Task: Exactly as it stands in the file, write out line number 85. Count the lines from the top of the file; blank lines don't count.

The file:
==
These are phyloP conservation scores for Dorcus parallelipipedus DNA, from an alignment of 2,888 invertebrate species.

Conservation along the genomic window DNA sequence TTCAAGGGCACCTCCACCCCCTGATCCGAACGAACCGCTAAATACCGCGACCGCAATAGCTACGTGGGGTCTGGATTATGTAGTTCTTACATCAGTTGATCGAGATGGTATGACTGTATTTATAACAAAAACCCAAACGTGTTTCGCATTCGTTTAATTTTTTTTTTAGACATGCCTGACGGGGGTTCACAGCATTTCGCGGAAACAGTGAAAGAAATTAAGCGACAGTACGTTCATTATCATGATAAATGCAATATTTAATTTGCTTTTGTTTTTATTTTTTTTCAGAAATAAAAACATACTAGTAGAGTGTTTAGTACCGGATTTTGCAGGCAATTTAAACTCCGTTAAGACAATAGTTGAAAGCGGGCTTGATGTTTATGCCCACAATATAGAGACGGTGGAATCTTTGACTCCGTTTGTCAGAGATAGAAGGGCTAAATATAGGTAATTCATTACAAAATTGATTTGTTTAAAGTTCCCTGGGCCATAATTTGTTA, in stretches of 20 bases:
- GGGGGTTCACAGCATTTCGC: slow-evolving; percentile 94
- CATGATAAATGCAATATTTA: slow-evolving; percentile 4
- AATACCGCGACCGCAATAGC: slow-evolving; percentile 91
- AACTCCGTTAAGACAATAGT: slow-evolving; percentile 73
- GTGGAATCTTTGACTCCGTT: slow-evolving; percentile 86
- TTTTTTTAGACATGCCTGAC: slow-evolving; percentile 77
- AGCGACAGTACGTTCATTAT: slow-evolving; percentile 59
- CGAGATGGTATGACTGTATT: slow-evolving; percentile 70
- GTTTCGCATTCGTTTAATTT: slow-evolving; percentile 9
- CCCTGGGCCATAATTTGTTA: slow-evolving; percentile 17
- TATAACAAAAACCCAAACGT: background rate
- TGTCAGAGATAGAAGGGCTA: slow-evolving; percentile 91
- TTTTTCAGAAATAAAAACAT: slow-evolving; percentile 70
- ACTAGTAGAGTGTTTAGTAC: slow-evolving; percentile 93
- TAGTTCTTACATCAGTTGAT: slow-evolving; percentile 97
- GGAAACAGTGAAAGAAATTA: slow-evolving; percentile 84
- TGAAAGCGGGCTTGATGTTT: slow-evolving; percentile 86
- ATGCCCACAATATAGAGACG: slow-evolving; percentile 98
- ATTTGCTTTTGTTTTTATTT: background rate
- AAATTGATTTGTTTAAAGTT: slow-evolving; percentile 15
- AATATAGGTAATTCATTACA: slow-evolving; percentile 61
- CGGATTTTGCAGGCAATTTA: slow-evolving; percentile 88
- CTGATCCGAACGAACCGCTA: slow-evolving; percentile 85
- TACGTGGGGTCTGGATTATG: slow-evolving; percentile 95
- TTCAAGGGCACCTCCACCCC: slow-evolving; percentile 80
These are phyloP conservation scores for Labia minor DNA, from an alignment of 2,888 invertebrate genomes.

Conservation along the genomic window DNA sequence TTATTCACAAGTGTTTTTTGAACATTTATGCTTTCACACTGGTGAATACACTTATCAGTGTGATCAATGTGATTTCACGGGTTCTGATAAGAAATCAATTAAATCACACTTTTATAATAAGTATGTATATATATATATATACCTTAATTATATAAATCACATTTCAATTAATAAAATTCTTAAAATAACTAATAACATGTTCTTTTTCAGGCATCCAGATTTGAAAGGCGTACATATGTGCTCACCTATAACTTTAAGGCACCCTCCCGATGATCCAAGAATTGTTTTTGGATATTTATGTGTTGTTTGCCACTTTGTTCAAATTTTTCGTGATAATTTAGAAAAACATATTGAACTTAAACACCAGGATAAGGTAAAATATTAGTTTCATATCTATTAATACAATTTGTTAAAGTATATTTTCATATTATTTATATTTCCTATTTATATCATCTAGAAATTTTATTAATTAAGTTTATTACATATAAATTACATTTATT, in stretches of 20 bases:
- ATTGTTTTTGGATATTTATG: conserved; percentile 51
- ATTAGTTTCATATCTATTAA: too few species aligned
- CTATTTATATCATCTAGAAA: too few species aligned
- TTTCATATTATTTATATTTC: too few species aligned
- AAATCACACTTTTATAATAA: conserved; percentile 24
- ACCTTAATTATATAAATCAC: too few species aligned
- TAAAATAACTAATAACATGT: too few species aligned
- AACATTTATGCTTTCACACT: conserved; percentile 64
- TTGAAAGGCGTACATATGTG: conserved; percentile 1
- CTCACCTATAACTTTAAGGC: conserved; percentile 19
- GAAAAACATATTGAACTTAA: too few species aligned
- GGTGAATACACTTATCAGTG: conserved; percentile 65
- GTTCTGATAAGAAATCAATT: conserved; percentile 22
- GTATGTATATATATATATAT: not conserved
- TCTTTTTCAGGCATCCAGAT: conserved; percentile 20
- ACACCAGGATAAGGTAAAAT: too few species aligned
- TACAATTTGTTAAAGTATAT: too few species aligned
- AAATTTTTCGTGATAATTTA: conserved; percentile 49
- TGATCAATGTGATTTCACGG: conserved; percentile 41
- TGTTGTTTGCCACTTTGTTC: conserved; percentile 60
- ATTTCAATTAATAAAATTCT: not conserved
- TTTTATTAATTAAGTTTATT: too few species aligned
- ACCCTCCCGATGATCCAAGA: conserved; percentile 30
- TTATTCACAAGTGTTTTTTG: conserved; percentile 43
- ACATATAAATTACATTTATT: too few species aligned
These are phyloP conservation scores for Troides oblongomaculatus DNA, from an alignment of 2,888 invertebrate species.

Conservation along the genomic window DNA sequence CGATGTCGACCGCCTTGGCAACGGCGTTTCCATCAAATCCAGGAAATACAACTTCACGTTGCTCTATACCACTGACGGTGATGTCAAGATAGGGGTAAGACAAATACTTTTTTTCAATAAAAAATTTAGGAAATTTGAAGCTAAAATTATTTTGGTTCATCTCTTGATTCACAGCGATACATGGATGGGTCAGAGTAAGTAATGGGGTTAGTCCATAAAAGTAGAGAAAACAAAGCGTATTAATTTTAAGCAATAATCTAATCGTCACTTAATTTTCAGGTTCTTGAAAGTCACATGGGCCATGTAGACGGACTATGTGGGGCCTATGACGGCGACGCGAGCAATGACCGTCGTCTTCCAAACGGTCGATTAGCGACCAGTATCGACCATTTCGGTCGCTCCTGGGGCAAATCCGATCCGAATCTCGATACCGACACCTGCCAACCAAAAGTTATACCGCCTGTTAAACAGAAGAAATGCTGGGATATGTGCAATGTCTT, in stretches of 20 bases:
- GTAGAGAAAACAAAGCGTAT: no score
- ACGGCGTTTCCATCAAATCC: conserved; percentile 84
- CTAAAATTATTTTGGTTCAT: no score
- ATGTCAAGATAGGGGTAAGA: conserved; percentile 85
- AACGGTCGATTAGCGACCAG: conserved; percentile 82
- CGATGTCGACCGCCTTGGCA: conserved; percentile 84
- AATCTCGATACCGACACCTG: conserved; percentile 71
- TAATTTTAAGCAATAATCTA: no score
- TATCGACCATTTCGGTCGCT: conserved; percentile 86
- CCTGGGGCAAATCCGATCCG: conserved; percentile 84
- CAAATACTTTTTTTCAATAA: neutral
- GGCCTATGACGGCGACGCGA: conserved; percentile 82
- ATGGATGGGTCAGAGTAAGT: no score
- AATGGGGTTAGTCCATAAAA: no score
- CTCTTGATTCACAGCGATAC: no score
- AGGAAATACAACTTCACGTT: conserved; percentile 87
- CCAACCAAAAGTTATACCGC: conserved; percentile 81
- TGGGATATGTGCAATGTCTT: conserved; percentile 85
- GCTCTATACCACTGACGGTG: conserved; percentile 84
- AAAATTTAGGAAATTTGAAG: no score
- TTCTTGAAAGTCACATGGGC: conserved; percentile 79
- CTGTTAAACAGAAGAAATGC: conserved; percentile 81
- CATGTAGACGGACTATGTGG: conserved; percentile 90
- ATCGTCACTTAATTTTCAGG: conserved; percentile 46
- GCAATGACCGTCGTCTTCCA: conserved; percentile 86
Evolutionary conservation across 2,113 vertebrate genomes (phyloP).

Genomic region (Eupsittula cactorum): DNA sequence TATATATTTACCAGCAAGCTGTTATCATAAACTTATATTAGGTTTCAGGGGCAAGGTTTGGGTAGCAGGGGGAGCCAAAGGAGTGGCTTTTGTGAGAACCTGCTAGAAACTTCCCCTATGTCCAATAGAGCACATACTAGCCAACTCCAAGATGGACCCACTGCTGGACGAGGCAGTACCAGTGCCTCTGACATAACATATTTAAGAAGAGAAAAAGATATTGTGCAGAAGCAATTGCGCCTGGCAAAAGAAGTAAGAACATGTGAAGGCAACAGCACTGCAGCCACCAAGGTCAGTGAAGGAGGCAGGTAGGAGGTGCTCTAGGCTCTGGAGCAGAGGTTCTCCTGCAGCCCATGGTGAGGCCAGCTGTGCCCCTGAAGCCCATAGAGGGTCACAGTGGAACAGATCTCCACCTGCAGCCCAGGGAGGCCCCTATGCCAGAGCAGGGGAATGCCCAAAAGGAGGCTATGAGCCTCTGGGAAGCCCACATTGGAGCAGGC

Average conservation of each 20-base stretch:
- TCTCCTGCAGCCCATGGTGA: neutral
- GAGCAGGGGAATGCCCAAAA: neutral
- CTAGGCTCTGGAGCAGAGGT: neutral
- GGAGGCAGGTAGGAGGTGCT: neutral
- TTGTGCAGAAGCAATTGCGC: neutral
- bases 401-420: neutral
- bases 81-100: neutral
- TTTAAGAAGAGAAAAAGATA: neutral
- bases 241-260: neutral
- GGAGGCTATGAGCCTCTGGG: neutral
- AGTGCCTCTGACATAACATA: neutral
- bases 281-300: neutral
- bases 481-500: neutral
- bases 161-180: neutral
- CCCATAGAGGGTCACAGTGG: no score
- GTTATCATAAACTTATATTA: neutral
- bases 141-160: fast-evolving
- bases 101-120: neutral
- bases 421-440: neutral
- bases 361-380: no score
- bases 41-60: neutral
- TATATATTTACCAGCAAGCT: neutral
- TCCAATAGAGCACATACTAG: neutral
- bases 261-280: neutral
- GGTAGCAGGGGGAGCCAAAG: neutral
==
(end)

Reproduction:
- TCTCCTGCAGCCCATGGTGA: neutral